As [[Feature~V175321~Saturday Night Live~saturdaynightlive[tvseries]]]'s first-ever female head writer, quick-witted comedian Tina Fey not only shattered the glass ceiling at [[Feature~V175321~SNL~saturdaynightlive[tvseries]]], but also succeeded in proving that she is one of the most talented comedy writers in the entertainment industry. The Upper Darby, PA, native quickly made her way to Chicago's famed Second City after finishing drama studies at the University of Virginia in 1992, maintaining her livelihood with a job at the local YMCA and rapidly excelling through Second City's exhausting course load. Advised by her instructor to skip forward to the more selective Second City Training Center, Fey took him up on his advice and, though rejected at first, she was eventually accepted into the fold. When [[Feature~V175321~Saturday Night Live~saturdaynightlive[tvseries]]] came to Second City seeking some fresh new talent in 1995, Fey and friend [[Performer~P367020~Adam McKay~adammckay]] stood out from the pack. It was [[Performer~P367020~McKay~adammckay]]'s prompting that eventually found Fey hired as a writer for the enduring sketch comedy series. In addition to opening the door for her entrance into [[Feature~V175321~SNL~saturdaynightlive[tvseries]]], her tenure at Second City also found Fey making the acquaintance of future husband [[Performer~P492650~Jeff Richmond~jeffrichmond]], who served as director for the Chicago comedy troupe. After joining the cast as a staff writer in 1997, Fey soon made history as [[Feature~V175321~SNL~saturdaynightlive[tvseries]]]'s first female writing supervisor two short years later. She was Emmy-nominated for Outstanding Writing for a Variety, Music or Comedy Program three years in a row from 2001-2003, and her mark both behind the scenes and as one-half of the Weekend Update crew (opposite [[Feature~V175321~SNL~saturdaynightlive[tvseries]]] favorite [[Performer~P301488~Jimmy Fallon~jimmyfallon]]) was unmistakable. When [[Performer~P301488~Fallon~jimmyfallon]] left [[Feature~V175321~SNL~saturdaynightlive[tvseries]]] in 2004, [[Performer~P273694~Amy Poehler~amypoehler]] took over his position at the news desk, making her and Fey the first two-woman news team in Weekend Update history.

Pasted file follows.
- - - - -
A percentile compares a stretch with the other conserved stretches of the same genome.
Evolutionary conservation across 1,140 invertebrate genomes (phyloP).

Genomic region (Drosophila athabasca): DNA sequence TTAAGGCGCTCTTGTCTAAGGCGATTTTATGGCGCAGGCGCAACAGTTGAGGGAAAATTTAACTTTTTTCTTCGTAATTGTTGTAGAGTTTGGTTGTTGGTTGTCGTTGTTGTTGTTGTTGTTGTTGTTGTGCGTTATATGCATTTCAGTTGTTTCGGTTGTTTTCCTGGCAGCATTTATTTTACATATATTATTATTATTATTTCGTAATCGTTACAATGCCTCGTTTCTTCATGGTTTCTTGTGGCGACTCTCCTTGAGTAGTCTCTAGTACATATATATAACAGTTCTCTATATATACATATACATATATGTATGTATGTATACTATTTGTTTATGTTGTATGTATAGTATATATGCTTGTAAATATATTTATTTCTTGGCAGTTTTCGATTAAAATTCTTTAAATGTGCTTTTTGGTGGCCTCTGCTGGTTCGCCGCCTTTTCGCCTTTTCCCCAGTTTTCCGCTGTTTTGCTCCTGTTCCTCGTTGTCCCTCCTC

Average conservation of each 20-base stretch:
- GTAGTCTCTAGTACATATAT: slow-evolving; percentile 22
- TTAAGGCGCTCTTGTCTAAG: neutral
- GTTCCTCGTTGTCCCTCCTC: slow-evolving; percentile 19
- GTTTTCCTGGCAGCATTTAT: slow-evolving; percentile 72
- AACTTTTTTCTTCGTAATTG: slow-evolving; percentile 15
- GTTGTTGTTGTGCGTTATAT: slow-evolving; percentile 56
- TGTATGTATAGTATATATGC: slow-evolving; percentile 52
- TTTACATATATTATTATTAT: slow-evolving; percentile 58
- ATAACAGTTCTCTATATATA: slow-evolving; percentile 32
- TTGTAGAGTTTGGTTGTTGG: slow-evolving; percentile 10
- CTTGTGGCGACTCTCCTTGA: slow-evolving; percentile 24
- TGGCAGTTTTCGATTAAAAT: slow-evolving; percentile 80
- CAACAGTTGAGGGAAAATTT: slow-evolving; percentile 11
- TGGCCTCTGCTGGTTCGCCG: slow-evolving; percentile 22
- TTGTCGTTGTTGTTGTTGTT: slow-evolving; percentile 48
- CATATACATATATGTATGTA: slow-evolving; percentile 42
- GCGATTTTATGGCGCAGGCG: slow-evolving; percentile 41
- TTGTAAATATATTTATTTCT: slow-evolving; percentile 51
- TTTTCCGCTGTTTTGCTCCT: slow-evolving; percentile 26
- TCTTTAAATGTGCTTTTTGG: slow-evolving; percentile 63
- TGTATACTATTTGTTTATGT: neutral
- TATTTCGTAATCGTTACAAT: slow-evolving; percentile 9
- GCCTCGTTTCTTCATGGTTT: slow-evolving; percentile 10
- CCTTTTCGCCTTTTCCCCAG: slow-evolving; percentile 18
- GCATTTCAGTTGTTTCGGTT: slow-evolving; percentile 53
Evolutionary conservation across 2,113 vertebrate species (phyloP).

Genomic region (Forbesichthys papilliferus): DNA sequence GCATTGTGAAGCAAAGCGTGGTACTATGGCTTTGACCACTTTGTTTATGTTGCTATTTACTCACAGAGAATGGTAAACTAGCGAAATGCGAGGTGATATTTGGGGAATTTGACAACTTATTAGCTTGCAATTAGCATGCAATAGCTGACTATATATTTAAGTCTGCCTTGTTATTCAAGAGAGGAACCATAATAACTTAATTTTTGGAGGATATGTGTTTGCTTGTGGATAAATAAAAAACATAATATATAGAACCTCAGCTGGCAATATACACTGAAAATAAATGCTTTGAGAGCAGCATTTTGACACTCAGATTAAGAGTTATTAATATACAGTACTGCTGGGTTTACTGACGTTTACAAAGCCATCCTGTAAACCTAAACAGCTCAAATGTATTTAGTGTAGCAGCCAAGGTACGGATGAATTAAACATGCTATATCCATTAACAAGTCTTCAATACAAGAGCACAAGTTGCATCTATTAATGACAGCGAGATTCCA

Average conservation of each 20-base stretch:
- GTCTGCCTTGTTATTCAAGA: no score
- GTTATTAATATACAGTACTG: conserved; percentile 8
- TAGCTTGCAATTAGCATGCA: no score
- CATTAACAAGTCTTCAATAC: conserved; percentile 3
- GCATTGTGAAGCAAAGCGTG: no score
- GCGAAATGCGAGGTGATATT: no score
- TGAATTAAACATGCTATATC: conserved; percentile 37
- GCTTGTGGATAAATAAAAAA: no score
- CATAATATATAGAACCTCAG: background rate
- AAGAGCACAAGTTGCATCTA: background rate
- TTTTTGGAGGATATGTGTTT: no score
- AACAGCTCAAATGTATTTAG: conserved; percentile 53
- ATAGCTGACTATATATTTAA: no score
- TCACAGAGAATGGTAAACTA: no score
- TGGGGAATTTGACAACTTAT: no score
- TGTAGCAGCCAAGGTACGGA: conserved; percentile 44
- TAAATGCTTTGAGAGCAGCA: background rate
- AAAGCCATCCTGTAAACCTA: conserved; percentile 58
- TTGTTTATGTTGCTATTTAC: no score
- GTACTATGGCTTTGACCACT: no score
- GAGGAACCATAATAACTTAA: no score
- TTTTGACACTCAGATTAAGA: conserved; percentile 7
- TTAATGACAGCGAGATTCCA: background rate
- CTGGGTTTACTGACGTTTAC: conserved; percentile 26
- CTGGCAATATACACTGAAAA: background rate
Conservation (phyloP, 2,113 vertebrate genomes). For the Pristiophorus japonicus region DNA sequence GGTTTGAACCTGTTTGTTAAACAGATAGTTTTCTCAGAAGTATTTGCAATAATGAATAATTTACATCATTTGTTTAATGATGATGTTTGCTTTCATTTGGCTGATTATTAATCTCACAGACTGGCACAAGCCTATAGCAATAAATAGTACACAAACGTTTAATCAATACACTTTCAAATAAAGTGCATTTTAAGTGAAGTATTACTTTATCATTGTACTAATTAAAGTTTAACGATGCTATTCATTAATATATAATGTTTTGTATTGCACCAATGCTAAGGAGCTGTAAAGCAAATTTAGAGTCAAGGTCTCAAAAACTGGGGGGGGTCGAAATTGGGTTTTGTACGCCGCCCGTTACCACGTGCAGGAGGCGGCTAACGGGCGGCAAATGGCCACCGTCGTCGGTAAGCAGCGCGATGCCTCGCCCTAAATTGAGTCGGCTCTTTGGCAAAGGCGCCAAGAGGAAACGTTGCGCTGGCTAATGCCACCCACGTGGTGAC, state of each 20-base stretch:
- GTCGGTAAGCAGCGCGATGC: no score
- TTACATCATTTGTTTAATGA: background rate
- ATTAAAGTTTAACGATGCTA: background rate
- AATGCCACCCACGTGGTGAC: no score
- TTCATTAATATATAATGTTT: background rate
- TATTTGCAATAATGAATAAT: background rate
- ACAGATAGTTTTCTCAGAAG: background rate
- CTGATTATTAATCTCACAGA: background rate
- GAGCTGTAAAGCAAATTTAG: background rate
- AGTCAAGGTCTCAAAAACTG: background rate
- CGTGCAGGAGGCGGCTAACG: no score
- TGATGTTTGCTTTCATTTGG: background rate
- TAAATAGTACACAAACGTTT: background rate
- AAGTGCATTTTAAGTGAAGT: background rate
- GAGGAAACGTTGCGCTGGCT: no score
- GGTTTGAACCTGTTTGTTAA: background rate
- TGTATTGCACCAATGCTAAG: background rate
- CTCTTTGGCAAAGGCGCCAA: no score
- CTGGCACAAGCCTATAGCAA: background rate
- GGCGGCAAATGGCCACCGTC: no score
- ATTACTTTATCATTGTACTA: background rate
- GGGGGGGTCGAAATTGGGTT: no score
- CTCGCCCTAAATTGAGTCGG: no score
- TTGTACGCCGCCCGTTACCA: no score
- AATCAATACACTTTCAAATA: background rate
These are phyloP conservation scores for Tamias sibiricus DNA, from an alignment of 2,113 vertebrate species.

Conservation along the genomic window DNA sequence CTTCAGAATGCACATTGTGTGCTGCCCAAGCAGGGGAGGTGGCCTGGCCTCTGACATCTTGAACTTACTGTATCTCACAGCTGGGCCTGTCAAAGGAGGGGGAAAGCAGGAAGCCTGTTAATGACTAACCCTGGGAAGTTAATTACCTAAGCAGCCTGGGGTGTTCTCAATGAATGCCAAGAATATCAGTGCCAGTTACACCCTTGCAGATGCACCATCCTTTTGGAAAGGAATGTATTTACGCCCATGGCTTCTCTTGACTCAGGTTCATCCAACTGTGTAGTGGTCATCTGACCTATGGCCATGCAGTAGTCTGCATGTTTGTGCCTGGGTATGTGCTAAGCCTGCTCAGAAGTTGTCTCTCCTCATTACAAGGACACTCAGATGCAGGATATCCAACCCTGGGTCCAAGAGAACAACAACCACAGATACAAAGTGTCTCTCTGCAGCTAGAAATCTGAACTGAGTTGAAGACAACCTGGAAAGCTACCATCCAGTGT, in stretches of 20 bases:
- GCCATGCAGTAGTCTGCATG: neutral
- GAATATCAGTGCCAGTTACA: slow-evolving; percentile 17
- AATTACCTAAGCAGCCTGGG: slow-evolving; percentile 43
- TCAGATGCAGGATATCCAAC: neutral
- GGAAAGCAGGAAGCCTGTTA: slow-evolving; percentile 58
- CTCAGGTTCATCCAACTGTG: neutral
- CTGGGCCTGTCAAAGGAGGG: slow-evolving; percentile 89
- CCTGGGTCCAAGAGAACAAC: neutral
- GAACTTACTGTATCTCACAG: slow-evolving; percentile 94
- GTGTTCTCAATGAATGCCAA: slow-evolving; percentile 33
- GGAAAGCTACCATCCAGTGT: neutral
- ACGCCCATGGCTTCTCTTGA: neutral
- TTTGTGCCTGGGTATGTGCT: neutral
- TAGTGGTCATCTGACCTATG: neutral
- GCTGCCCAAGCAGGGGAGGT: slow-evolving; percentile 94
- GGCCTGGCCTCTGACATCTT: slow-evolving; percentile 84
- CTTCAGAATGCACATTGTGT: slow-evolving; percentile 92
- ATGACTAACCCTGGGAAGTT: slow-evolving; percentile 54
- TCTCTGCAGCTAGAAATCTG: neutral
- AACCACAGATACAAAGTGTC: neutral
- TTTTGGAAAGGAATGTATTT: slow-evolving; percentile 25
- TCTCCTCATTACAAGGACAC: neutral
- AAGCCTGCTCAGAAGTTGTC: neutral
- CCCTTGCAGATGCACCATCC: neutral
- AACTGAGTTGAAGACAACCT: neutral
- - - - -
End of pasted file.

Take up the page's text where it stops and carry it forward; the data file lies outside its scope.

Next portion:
In the midst of her hectic schedule at Studio 8H, Fey somehow found time to perform the critically praised two-woman comedy show Dratch and Fey in both Chicago (1999) and New York (2000). Fey's other work has included writing for such programs as the confrontational comedy series [[Feature~V268328~The Colin Quinn Show~thecolinquinnshow[tvseries]]], shown on pay-cable mainstay Comedy Central. If fans had wondered when -- as all high-profile [[Feature~V175321~SNL~saturdaynightlive[tvseries]]] cast members eventually do -- Fey would set her sights on feature films, their curiosity would soon be answered when it was announced that Fey would be writing and appearing in [[Feature~V294109~Mean Girls~meangirls]] (2004), an adaptation of author [[Performer~P385827~Rosalind Wiseman~rosalindwiseman]]'s popular book Queen Bees and Wannabes: Helping Your Daughter Survive Cliques, Boyfriends and Other Realities of Adolescence. The film's combination of high-school realism and smart humor made it a hit with teens and adults alike.
As the 2004-2005 season of [[Feature~V175321~SNL~saturdaynightlive[tvseries]]] drew to a close, Fey announced that she wouldn't be returning for the next season, but fans of the writer and comedian didn't stray too far. She would leave the show only to become a bigger star in her own right, creating, writing, and starring in the NBC comedy series [[Feature~V358363~30 Rock~30rock[tvseries]]], which she both wrote and starred in as the head writer for a popular sketch comedy series. Additionally, Fey would cement her role as the queen of comedy with roles in feature films like [[Feature~V375408~Baby Mama~babymama]] and [[Feature~V467562~Date Night~datenight]]. ~ Jason Buchanan, Rovi